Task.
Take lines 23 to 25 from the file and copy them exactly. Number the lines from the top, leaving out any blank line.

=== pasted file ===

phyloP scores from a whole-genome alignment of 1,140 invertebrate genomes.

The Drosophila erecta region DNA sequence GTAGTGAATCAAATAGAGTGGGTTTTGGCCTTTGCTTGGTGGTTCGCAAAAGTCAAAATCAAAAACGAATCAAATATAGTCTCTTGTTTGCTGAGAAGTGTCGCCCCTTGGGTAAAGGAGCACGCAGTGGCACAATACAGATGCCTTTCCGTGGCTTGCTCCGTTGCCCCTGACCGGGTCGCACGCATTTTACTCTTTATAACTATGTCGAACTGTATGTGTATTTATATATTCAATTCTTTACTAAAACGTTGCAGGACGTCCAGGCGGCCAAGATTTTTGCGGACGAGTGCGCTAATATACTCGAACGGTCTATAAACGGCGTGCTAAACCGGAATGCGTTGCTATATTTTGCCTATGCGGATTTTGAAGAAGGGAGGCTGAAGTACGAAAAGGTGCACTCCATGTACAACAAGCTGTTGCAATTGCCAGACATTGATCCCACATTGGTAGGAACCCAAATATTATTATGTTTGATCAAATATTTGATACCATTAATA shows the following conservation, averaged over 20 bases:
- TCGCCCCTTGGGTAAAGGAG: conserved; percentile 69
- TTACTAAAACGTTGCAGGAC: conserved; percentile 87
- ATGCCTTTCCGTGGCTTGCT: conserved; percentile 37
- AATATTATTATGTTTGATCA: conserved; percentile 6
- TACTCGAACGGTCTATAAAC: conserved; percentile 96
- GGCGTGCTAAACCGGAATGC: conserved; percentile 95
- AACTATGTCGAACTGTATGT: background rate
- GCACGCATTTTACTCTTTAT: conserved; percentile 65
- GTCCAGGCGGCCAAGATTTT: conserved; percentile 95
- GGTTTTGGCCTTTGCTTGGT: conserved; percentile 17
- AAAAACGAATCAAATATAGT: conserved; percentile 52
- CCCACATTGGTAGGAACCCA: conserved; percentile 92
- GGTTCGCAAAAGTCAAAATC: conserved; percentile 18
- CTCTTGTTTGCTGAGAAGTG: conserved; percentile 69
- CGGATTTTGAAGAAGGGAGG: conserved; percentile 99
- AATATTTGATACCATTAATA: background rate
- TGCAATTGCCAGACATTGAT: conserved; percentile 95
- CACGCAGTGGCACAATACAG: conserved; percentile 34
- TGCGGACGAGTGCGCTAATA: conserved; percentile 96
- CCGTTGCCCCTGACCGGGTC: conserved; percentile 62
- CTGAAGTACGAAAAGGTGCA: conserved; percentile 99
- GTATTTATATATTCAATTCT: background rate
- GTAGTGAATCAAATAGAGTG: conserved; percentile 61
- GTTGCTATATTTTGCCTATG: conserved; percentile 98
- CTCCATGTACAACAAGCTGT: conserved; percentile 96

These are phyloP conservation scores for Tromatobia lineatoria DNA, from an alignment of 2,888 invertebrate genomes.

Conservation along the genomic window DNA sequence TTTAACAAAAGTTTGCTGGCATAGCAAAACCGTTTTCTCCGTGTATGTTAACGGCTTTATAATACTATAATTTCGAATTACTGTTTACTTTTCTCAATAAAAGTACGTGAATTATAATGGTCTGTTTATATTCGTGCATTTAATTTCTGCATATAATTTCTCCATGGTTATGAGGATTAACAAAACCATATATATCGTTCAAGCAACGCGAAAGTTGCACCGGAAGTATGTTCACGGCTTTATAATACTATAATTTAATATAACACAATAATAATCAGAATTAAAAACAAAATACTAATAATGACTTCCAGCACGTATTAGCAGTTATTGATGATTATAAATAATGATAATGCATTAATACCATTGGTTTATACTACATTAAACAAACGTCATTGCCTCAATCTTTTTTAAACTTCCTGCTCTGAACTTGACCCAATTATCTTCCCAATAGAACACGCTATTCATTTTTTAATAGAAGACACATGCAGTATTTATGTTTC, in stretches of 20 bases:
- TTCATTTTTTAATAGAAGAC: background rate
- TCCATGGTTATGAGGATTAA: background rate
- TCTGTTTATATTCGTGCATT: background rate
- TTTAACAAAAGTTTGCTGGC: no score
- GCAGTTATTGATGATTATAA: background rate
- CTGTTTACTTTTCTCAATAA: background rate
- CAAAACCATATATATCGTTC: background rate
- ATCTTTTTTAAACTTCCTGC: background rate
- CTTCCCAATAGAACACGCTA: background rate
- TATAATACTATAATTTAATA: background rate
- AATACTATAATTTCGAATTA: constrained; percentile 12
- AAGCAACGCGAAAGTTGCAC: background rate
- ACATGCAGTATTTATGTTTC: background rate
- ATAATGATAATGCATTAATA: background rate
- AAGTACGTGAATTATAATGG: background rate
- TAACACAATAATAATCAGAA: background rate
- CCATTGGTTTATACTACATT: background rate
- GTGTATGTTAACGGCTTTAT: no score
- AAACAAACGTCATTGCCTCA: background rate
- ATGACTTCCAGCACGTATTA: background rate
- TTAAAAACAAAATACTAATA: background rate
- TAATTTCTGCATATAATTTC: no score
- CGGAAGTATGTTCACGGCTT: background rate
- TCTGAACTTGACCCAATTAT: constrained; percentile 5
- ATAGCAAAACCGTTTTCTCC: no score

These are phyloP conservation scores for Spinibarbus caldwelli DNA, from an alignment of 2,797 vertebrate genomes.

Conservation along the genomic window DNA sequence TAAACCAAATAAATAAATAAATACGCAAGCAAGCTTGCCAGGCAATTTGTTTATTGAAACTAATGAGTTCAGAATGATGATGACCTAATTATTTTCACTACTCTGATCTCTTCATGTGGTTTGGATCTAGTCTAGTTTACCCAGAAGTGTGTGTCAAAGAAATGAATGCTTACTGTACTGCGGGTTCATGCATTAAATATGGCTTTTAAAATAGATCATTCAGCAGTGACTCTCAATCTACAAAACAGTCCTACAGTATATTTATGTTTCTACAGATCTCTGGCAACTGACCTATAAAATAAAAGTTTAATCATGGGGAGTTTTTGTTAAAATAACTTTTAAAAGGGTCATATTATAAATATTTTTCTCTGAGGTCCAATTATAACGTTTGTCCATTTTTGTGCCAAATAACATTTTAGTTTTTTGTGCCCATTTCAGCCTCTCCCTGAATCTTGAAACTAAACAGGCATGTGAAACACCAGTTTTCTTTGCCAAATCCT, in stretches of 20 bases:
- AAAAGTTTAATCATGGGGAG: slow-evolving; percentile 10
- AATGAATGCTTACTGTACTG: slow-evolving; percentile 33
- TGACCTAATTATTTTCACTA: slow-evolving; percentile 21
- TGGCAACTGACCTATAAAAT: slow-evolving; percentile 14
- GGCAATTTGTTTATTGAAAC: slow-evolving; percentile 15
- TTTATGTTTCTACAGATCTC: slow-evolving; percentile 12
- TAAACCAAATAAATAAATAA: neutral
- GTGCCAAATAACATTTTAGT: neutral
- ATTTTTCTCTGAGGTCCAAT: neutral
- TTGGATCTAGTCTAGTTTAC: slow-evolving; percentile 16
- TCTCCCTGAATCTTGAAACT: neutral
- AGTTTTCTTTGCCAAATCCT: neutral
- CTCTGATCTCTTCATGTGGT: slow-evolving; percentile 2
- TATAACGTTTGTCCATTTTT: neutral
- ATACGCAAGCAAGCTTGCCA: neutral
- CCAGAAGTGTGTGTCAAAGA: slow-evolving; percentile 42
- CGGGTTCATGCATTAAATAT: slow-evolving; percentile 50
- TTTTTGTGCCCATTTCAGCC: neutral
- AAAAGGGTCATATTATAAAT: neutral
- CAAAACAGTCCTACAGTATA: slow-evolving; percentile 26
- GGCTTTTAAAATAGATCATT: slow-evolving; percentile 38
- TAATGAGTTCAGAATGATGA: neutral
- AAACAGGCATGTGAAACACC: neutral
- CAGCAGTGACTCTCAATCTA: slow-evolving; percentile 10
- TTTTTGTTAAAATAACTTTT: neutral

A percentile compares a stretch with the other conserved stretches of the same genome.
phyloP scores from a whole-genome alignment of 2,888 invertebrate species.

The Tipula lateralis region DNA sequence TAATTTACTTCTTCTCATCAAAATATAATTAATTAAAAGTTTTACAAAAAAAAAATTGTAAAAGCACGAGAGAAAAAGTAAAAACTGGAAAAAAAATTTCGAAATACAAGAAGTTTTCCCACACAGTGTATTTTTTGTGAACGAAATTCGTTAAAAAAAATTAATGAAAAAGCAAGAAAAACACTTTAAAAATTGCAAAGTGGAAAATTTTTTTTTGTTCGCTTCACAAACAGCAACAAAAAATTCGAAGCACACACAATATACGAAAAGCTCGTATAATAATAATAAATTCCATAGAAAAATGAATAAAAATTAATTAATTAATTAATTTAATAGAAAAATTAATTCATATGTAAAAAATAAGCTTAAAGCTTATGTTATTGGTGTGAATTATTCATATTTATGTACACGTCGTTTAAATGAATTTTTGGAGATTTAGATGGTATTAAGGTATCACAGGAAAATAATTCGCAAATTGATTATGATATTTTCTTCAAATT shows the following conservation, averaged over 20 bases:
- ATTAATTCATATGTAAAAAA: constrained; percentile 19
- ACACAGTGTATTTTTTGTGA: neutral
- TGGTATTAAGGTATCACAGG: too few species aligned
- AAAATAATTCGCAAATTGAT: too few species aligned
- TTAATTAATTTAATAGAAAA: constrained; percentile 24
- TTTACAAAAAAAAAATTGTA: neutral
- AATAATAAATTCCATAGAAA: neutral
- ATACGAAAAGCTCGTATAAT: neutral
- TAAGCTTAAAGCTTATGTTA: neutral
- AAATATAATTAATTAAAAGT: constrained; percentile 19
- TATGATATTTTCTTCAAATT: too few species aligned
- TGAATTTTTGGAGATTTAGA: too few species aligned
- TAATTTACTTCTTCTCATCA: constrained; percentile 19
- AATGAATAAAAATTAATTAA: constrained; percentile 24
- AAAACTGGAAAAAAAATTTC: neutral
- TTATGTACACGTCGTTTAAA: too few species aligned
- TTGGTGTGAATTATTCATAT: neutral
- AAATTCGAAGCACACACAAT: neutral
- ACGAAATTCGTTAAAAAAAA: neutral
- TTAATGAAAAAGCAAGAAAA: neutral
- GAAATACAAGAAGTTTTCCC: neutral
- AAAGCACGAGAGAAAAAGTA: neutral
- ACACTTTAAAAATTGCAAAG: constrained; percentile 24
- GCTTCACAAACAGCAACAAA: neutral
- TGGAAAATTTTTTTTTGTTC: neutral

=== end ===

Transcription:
- CTGAAGTACGAAAAGGTGCA: conserved; percentile 99
- GTATTTATATATTCAATTCT: background rate
- GTAGTGAATCAAATAGAGTG: conserved; percentile 61